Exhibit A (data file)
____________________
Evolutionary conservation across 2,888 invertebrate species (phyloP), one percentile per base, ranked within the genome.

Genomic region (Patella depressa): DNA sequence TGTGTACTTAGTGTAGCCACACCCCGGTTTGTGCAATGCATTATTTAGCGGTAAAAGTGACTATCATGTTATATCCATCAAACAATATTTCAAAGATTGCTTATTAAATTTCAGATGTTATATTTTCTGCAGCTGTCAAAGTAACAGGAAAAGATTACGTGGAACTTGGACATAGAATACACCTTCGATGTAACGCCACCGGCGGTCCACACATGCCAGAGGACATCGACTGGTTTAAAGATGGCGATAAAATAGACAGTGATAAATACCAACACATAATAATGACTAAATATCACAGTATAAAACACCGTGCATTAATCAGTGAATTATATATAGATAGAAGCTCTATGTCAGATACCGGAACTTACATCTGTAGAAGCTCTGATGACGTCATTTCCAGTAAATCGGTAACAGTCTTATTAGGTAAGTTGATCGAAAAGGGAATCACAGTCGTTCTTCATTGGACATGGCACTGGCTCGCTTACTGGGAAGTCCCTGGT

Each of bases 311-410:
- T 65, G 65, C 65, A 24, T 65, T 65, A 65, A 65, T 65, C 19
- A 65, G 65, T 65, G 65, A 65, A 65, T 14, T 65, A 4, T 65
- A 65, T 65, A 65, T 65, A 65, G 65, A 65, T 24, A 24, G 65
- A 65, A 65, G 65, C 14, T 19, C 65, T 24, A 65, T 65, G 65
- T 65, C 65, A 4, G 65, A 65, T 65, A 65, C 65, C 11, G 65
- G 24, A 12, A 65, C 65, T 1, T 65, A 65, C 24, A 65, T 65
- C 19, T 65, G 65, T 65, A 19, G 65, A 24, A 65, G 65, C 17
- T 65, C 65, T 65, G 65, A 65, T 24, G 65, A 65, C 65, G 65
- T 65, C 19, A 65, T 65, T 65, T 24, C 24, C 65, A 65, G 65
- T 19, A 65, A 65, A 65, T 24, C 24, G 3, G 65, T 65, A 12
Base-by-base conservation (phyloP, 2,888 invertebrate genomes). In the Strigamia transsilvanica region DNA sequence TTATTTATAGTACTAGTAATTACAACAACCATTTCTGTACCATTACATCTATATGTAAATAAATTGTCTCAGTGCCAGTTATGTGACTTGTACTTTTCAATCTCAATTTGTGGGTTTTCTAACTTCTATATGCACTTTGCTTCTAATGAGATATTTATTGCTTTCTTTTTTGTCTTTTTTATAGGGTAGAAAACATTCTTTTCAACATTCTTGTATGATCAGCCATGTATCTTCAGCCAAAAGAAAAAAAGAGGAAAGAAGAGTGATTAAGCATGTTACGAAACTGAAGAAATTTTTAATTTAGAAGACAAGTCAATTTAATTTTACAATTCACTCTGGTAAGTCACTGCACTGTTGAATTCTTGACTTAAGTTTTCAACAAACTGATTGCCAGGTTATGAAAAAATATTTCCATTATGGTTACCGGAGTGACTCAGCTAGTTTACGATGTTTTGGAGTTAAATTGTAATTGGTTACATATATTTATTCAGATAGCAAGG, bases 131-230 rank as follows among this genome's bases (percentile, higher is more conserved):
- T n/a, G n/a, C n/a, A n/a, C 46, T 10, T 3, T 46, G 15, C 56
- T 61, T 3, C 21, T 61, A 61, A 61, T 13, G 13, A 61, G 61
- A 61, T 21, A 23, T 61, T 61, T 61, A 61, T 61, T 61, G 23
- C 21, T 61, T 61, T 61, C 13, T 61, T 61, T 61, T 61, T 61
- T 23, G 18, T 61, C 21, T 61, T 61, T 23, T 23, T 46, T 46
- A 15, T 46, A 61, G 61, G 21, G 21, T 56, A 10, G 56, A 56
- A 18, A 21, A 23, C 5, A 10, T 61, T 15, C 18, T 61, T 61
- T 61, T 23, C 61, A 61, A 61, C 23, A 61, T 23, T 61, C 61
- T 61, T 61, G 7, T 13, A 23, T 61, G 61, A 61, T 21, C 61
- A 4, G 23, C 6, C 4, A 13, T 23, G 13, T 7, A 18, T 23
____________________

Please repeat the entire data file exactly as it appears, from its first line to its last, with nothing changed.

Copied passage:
Evolutionary conservation across 2,888 invertebrate species (phyloP), one percentile per base, ranked within the genome.

Genomic region (Patella depressa): DNA sequence TGTGTACTTAGTGTAGCCACACCCCGGTTTGTGCAATGCATTATTTAGCGGTAAAAGTGACTATCATGTTATATCCATCAAACAATATTTCAAAGATTGCTTATTAAATTTCAGATGTTATATTTTCTGCAGCTGTCAAAGTAACAGGAAAAGATTACGTGGAACTTGGACATAGAATACACCTTCGATGTAACGCCACCGGCGGTCCACACATGCCAGAGGACATCGACTGGTTTAAAGATGGCGATAAAATAGACAGTGATAAATACCAACACATAATAATGACTAAATATCACAGTATAAAACACCGTGCATTAATCAGTGAATTATATATAGATAGAAGCTCTATGTCAGATACCGGAACTTACATCTGTAGAAGCTCTGATGACGTCATTTCCAGTAAATCGGTAACAGTCTTATTAGGTAAGTTGATCGAAAAGGGAATCACAGTCGTTCTTCATTGGACATGGCACTGGCTCGCTTACTGGGAAGTCCCTGGT

Each of bases 311-410:
- T 65, G 65, C 65, A 24, T 65, T 65, A 65, A 65, T 65, C 19
- A 65, G 65, T 65, G 65, A 65, A 65, T 14, T 65, A 4, T 65
- A 65, T 65, A 65, T 65, A 65, G 65, A 65, T 24, A 24, G 65
- A 65, A 65, G 65, C 14, T 19, C 65, T 24, A 65, T 65, G 65
- T 65, C 65, A 4, G 65, A 65, T 65, A 65, C 65, C 11, G 65
- G 24, A 12, A 65, C 65, T 1, T 65, A 65, C 24, A 65, T 65
- C 19, T 65, G 65, T 65, A 19, G 65, A 24, A 65, G 65, C 17
- T 65, C 65, T 65, G 65, A 65, T 24, G 65, A 65, C 65, G 65
- T 65, C 19, A 65, T 65, T 65, T 24, C 24, C 65, A 65, G 65
- T 19, A 65, A 65, A 65, T 24, C 24, G 3, G 65, T 65, A 12
Base-by-base conservation (phyloP, 2,888 invertebrate genomes). In the Strigamia transsilvanica region DNA sequence TTATTTATAGTACTAGTAATTACAACAACCATTTCTGTACCATTACATCTATATGTAAATAAATTGTCTCAGTGCCAGTTATGTGACTTGTACTTTTCAATCTCAATTTGTGGGTTTTCTAACTTCTATATGCACTTTGCTTCTAATGAGATATTTATTGCTTTCTTTTTTGTCTTTTTTATAGGGTAGAAAACATTCTTTTCAACATTCTTGTATGATCAGCCATGTATCTTCAGCCAAAAGAAAAAAAGAGGAAAGAAGAGTGATTAAGCATGTTACGAAACTGAAGAAATTTTTAATTTAGAAGACAAGTCAATTTAATTTTACAATTCACTCTGGTAAGTCACTGCACTGTTGAATTCTTGACTTAAGTTTTCAACAAACTGATTGCCAGGTTATGAAAAAATATTTCCATTATGGTTACCGGAGTGACTCAGCTAGTTTACGATGTTTTGGAGTTAAATTGTAATTGGTTACATATATTTATTCAGATAGCAAGG, bases 131-230 rank as follows among this genome's bases (percentile, higher is more conserved):
- T n/a, G n/a, C n/a, A n/a, C 46, T 10, T 3, T 46, G 15, C 56
- T 61, T 3, C 21, T 61, A 61, A 61, T 13, G 13, A 61, G 61
- A 61, T 21, A 23, T 61, T 61, T 61, A 61, T 61, T 61, G 23
- C 21, T 61, T 61, T 61, C 13, T 61, T 61, T 61, T 61, T 61
- T 23, G 18, T 61, C 21, T 61, T 61, T 23, T 23, T 46, T 46
- A 15, T 46, A 61, G 61, G 21, G 21, T 56, A 10, G 56, A 56
- A 18, A 21, A 23, C 5, A 10, T 61, T 15, C 18, T 61, T 61
- T 61, T 23, C 61, A 61, A 61, C 23, A 61, T 23, T 61, C 61
- T 61, T 61, G 7, T 13, A 23, T 61, G 61, A 61, T 21, C 61
- A 4, G 23, C 6, C 4, A 13, T 23, G 13, T 7, A 18, T 23